Career Cost 

5 Tips to Save, Learn, Succeed

  1. Scholarship Search Checklist

Filing the FAFSA isn’t the only step you should take to explore financial aid. By filing the FAFSA, you may automatically qualify for some scholarships, but there are other opportunities as well.

A reliable online resource is, which includes college and graduate school scholarship opportunities, as well as special scholarships for veterans, bilingual students, single parents, and more.

Other tips:

  • Investigate community resources such as civic groups, community foundations and faith-based organizations.
  • Ask for help. Talk to everyone you meet about your search for scholarships. Friends, relatives, teachers and counselors may know of more scholarship sources.
  • Read the fine print. Make sure you meet the criteria of the scholarship. Follow all directions carefully and complete the application on time. If letters of recommendation are required, provide a minimum of at least two or three weeks for your employer or teacher to write a letter.
  • Before you hit “submit,” check your application carefully. Ask a trusted person to proofread it as well.


  1. Get Real

In Indiana, which occupations match your hoped-for salary? How much could you earn in your ideal profession?

Find the answer to these questions and more on IN Reality at

The online tool was created by the Indiana Department of Workforce Development and the Indiana Business Research Center at the IU Kelley School of Business.


  1. Need a High School Diploma?

If you haven’t earned a high school diploma, don’t despair. The Excel Center, with locations throughout the state, offers the opportunity to both earn a Core 40 diploma and begin your post-secondary education—all at no cost.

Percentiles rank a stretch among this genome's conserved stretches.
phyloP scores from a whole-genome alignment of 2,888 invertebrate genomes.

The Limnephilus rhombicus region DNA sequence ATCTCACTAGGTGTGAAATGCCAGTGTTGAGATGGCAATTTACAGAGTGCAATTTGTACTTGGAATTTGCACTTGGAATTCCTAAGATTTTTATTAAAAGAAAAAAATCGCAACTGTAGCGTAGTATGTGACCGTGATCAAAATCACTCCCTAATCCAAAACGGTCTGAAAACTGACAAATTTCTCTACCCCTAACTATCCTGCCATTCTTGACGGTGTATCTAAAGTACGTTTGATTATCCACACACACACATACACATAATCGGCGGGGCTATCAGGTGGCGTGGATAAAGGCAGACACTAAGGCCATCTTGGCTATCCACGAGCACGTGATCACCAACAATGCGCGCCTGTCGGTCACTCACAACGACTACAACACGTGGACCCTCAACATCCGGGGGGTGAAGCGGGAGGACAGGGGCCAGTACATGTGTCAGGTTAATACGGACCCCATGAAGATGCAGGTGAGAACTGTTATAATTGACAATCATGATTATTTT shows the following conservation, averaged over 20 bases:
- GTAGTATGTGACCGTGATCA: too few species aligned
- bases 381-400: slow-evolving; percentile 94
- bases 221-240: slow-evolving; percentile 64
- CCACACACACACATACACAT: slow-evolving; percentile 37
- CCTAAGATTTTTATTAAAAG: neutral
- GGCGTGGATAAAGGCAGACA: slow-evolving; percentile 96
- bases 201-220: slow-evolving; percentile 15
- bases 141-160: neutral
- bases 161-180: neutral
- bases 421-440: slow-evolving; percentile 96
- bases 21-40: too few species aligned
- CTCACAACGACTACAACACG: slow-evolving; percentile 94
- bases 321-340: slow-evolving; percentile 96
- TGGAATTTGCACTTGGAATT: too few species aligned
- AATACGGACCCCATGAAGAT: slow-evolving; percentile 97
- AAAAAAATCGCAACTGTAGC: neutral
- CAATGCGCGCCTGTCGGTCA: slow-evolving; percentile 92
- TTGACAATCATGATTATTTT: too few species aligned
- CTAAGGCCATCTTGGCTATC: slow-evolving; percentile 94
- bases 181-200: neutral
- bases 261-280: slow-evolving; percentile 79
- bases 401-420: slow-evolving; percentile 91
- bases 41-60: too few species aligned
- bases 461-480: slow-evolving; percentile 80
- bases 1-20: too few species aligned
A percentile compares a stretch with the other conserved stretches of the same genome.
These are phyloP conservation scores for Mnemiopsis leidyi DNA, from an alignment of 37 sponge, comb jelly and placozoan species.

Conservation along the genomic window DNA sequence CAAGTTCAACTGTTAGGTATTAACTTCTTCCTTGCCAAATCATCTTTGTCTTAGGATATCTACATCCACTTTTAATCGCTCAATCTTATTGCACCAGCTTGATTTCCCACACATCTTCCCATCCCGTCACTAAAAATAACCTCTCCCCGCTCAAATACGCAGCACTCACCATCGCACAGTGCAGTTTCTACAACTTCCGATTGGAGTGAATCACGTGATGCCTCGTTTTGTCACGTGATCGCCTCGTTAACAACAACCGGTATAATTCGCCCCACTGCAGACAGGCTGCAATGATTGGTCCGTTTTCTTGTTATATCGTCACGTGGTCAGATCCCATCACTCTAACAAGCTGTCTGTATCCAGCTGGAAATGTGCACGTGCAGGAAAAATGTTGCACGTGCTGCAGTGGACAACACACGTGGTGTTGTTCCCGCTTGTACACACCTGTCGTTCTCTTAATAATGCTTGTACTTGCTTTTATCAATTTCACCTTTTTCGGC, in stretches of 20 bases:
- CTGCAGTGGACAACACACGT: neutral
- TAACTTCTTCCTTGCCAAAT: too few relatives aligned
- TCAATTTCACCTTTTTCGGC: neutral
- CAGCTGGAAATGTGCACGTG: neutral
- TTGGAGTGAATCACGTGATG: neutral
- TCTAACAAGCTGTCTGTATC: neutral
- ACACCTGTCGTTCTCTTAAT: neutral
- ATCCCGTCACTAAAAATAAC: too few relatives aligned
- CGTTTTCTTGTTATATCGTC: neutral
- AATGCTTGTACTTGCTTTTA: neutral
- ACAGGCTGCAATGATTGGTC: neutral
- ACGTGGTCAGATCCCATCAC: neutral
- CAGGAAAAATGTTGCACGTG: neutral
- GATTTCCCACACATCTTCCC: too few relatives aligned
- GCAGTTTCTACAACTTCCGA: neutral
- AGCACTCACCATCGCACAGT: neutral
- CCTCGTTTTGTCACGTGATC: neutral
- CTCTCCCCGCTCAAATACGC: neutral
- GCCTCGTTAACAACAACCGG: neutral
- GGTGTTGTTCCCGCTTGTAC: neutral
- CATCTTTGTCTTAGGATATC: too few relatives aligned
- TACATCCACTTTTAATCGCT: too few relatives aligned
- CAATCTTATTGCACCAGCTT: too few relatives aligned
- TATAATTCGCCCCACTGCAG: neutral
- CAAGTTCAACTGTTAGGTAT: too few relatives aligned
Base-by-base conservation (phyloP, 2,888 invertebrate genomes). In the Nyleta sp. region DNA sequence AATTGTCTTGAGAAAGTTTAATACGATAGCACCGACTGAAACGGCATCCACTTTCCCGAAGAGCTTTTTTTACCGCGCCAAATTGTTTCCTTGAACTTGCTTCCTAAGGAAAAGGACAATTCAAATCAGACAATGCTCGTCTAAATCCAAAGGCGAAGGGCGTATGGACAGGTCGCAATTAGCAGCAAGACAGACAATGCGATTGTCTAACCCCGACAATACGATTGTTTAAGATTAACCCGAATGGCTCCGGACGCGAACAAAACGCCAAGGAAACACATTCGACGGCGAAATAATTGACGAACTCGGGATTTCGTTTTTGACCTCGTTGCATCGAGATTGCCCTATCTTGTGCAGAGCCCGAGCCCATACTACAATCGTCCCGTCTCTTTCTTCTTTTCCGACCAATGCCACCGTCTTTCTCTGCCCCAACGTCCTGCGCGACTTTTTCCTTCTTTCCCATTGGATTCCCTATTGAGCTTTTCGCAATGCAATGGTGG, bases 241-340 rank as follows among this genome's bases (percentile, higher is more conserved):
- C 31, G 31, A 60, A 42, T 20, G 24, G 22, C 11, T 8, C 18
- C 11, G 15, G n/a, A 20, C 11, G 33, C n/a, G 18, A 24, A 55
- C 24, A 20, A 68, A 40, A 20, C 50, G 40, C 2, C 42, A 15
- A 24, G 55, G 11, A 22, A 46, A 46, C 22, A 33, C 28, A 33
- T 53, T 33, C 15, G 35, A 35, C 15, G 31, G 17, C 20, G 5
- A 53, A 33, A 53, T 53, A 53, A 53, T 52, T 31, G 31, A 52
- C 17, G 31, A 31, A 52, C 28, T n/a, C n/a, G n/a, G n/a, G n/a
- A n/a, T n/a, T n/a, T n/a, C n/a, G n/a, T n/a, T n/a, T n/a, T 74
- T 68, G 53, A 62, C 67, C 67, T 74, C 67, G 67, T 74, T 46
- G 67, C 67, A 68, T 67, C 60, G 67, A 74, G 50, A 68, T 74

Free child care and life coaching are also included in the Excel Center program, founded by Goodwill Industries.

The Excel Center has five locations in Indianapolis, as well as sites in Anderson, Clarksville, Kokomo, Lafayette, Noblesville, Richmond and Shelbyville.

The Center’s success rate is impressive. Sixty-four percent of its students didn’t have jobs when they enrolled; 80 percent who graduated went on to college or found employment.

For more information, visit


  1. Manage Your Money Better

Need help discovering where your money goes, and how to create a spending and saving plan? Check out Purdue University Extension’s free online course, “Where Does Your Money Go?”

The four-lesson course is designed to be completed over a four-week period. To take the course, visit


  1. Save for School

A CollegeChoice 529 Direct Savings Plan account is a great way to save for college.

Why? A 529 plan offers tax-deferred growth and federal tax-free qualified withdrawals. Indiana residents earn a special tax credit.

Even a small amount saved each week or month and deposited in the plan can make a big difference. Use it to help pay tuition or textbooks, or to assist in funding another family member’s college education. Learn more at

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